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Maurice Duplay: Colloquy on science and war

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Anti-war essays, poems, short stories and literary excerpts

Maurice Duplay: Imperative to uproot the passion of war

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Maurice Duplay
From Our Doctors (1926)
Translated by Joseph Collins

“Reviewing the past, said Frémond, “we are justified in believing that future generations will laugh at tuberculosis and at cancer.”

To this Daruel, still wallowing in his pessimism, replied:

“You, idealist, forget one thing, and that is if we discover a remedy for tuberculosis and cancer man will not be a bit happier or a bit better off. The object of your science is not primarily the welfare of man. Perhaps science is not the word that I should use, for in reality there are two sciences which I may call enemy sisters. One seeks to improve the conditions of life and it makes discovery after discovery, one more astonishing than the other. The second, jealous of the progress of the first, strives to annihilate its work; the good science invents a serum which, used, makes us immune to disease, or devises a new method of transportation which draws the whole world together, and immediately the bad science opposes to it an explosive, a poison, or treacherously starts the new engine on a road where it is bound to encounter collision and cause destruction. Recall for a moment the part that aviation played during the recent war. Why, in the next war airplanes will, by means of torpedoes powerful enough to blast a whole section of Paris or of Berlin, throw tubes filled with the microbes which will poison a whole population – and these are the very microbes that we are naive enough to try to kill today. The truth of the matter is that in the race between these two sciences the destructive or sinister one invariably beats the constructive and beneficent one. Such is the malignity which is the bane of our species. What good does it do to seek, to struggle? Humanity, ill with the disease over which vaccine has no power, refuses its own salvation. In the end salutary science will be definitely crushed and sinister science will kill man because its last creation, its supreme masterpiece, will be a diabolical machine capable of pulverizing our planet.”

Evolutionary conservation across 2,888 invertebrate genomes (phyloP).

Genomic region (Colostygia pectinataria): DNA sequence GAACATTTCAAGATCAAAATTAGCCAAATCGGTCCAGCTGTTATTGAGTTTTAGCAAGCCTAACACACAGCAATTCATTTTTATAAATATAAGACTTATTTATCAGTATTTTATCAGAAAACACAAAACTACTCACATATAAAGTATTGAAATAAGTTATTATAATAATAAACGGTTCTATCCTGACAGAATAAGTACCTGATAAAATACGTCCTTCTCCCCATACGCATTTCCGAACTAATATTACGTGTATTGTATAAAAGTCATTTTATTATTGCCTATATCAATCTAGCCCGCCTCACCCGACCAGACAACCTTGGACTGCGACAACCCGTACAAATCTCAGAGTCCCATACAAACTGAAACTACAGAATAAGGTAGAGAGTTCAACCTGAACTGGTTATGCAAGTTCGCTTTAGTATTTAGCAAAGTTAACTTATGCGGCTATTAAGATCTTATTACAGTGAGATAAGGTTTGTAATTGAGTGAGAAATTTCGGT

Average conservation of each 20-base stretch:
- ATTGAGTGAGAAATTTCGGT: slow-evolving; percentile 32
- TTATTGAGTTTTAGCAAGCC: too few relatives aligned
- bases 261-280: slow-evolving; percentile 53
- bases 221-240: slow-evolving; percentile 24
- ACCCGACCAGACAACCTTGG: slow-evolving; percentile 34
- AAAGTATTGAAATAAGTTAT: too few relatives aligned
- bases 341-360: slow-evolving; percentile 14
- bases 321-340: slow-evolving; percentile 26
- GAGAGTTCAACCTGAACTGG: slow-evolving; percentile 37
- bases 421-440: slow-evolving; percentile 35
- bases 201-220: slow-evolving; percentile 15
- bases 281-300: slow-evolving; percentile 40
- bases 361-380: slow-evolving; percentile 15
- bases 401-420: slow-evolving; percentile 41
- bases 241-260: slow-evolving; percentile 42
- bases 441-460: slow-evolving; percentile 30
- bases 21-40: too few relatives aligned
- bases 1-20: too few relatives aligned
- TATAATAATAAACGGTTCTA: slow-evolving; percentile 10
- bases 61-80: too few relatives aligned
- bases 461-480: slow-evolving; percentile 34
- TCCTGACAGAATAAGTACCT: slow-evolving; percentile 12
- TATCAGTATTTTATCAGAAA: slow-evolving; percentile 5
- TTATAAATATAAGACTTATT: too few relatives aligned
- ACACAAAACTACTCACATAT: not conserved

“We should not judge the glorious future of humanity by its lamentable past,” said Claude Manceaux.

To which Frémond added:

“Unfortunately, the future may confirm your deplorable prophecy. However, nothing seems less probable. One may legitimately anticipate the contrary, I think, for man may progress morally. If we consider the length of time, the countless centuries, that man still has to live it may be that we are justified in assuming that he has not yet passed the awkward age, that he is only a wild beast now compared to what he may become. Possibly he has within him the potentialities of moral perfection, and if he has we may legitimately hope that he may purge himself of the toxin that is poisoning him now. You herald the imperfections of human nature and prophesy the doom of civilization, but I believe and I wish to believe in a world purged of cancer and war!”

“You visionary,” Daruel protested, “you speak of the solidarity of the people, of Christian love, of universal peace! How can you when contention between people has never been so bitter; when bankers and profiteers, leaders of governments and directors of armies, foment incredible disasters as they never did before?”

Frémond replied:

“Even though wars, revolutions, famine, epidemics continue to occur in the world, that does not justify us to despair. Those who survive them will return to work, will tread again the path of progress, will carry on the work of redemption. I will put my faith implicitly in man and I respect him for that touch of the sublime which radiates from him.”

At this point Claude Manceaux took up the conversation again:

“I do not know what posterity will accomplish, nor whether it shall be for good of for evil. I do not claim to be able to unveil the future nor am I ambitious to do so. What makes man sympathetic and, if I may say so, sacred to me is his pathetic condition and his ability to feel for others. He suffers and he is touched with pity. This suffices me that I may love him. Daruel, my boy, let us love man and let us pardon him all, because man was born to weep.”

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